Sometimes the percussion section of the orchestra gets short shrift — at least in terms of music specifically written for it. Not so, this time. The Baltimore Symphony Orchestra’s Thursday, Jan. 31 concert at the Music Center at Strathmore will feature the United States premiere of a percussion concerto.
The piece was written by Scottish composer Helen Grime, whose works have been commissioned by the London Symphony Orchestra, Britten Sinfonia, BBC Scottish Symphony Orchestra and Tanglewood Music Center, among others.
British percussionist Colin Currie commissioned the Grime concerto, said BSO Music Director and Maestro Marin Alsop. “We signed on because we jump at every chance to work with this remarkable, charismatic artist,” she said. “I’ve worked with Currie many times. He is perhaps the most prominent advocate for the soloistic possibilities of percussion instruments out there. There’s no doubt in my mind the piece is going to be fabulous.”
What appealed to Currie in choosing percussion instruments? “I think I was just unstoppably drawn to the sheer excitement of the drums, at first,” he said. “This dates back to a very early age, when I was just 2 or 3 years old.” A decade or so later, he began to appreciate that “percussion is much more than just pure fireworks, and what a marvelously deep and wide-ranging art form it is.”
Currie believes the orchestra’s percussion section excites listeners in general. “The percussion team seems to attract the most attention and interest of vast swathes of the audience,” he said. “What may be less well understood are the skills involved: to place every sound perfectly from the back of the band, to be adept at a huge range of techniques and to be able to move from one instrument to the next smoothly and efficiently.”
He noted that “the demands on an orchestral percussionist have increased dramatically in recent decades and they are some of the most versatile musicians onstage.”
A solo and chamber percussionist as well as a champion of New Music (AKA classical music’s cutting and creative edge), Currie is known for his versatility. He founded the Colin Currie Group in 2006 specifically to perform the music of contemporary composer Steve Reich. “New Music generally works best when it is contextualized, or introduced on some level from the stage, perhaps by the composer or in my case, soloist,” Currie said. “People’s tastes vary enormously of course, but if you believe strongly in what you are playing, that also comes across and becomes part of the magic pull of the notes.”
As for his percussion repertoire, Currie “plays anything and everything — or has fun trying. Of course, I do play a lot of the mallet instruments — the marimba and vibraphone being at the fore, as indeed they are in the new Helen Grime concerto.” Being a percussionist keeps you on your toes, he added, as, “from one season to the next, you are constantly amassing new skills. It’s challenging, but adorable, too!”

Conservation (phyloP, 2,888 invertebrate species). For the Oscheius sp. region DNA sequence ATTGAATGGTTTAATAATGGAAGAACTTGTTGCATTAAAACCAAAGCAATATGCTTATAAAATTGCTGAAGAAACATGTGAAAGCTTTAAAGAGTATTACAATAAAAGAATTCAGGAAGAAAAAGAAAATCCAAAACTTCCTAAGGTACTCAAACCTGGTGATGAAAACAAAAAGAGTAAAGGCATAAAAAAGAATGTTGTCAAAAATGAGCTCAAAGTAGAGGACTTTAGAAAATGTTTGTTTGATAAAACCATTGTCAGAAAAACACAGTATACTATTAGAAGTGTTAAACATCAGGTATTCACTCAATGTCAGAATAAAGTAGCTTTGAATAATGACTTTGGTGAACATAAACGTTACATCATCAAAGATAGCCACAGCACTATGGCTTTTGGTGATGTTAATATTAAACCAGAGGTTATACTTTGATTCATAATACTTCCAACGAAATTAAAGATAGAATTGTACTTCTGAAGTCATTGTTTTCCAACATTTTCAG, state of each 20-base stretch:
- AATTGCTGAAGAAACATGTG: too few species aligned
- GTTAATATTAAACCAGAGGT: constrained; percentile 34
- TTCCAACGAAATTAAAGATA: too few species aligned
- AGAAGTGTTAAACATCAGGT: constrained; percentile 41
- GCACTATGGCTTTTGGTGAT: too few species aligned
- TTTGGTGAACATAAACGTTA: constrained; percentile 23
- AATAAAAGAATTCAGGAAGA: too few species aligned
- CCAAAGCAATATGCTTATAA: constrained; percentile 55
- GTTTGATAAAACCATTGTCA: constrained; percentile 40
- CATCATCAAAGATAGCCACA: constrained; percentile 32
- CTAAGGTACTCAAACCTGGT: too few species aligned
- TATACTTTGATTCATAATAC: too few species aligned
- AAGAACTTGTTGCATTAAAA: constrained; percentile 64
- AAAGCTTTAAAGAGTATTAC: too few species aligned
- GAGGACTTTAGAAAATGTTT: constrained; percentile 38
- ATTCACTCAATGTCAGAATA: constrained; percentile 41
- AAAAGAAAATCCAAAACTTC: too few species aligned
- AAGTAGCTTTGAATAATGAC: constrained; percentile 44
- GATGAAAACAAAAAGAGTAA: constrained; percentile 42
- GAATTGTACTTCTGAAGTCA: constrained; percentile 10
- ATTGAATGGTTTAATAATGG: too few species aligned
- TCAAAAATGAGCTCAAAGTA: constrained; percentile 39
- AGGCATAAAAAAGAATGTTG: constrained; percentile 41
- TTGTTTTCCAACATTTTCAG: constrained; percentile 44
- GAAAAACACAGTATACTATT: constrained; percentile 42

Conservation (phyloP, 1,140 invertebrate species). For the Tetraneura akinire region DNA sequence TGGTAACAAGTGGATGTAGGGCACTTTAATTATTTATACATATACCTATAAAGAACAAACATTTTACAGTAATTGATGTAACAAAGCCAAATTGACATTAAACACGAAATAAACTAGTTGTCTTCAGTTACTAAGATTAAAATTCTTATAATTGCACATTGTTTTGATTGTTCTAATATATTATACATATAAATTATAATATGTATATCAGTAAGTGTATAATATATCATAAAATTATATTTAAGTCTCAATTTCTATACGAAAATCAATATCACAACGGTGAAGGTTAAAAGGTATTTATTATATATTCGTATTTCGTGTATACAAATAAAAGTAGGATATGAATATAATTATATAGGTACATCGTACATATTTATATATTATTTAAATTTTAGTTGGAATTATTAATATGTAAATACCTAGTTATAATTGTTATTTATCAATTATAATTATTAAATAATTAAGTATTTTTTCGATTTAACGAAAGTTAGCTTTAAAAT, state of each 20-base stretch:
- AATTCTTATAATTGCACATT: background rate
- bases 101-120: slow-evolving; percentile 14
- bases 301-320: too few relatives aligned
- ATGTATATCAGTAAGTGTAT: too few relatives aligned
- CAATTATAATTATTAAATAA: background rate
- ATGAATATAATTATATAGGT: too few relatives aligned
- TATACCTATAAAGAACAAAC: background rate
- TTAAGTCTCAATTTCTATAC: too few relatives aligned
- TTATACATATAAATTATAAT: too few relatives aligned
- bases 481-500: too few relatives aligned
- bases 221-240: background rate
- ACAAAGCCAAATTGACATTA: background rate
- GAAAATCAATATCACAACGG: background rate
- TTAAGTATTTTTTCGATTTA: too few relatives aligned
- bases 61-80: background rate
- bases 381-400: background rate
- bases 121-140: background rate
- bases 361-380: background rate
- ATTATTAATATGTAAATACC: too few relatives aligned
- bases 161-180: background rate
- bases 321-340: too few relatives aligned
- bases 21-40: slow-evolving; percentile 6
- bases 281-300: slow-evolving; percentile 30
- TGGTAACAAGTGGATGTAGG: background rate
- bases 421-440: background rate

The orchestra also will perform two 20th century pieces by Otterino Respighi: the well-known “Pines of Rome” (1924) and the lesser-known “Brazilian Impressions” (1928). Rounding out the program will be Brahms’ “Variations on a Theme by Haydn” (1873).
Alsop said she works closely with the director of artistic planning and others in the organization to develop the season’s programs. With many points of view to consider, things come together “organically,” she said. Sometimes, there’s a theme. “In this case,” Alsop added, “I have been music director of the São Paulo Symphony in Brazil since 2012 and have come to love the rich musical traditions there, which are a combination of African, Caribbean and Latin American influences. Respighi traveled to Brazil in the late 1920s to conduct his music and similarly fell in love with the sights, the people and the culture.
“This program is intended to celebrate this beautiful and diverse country. Percussion is, of course, a big part of Brazilian music, so when the opportunity to present a new percussion concerto came up, it all fell into place.”
The two Respighi pieces are the program’s “centerpieces,” Alsop said. “They are both depictions of places — musical postcards.” Written in three sections, “Brazilian Impressions” evokes the heat and humidity of the rainforests, a snake farm Respighi visited, and the folk songs and dances of Carnival. “It’s a more reserved and impressionistic piece than ‘Pines,’ so I think it will be a nice contrast to the big brass of ‘Pines,’” Alsop said.
Alsop expressed pride about “the community” the BSO has built around living composers like Grime. Each season, BSO commissions and performs new work. “Symphonic music is a living, breathing tradition,” she observed. “All of the masterpieces audiences know and love were new at one time, so we take our responsibility as caretakers of this art form seriously.”
Introducing new works, she said, “opens our ears so that audiences hear the masterpieces in a fresh way. Plus, we cast away this feeling of being a sort of mausoleum and instead give voice to human creativity and expression that is very much alive.”
The BSO concert will begin at 8 p.m. Thursday, Jan. 31, at The Music Center of Strathmore, 5301 Tuckerman Lane, North Bethesda. Tickets, ranging from $35 to $75, are available online at www.bsomusic.org or by calling 877-BSO-1444.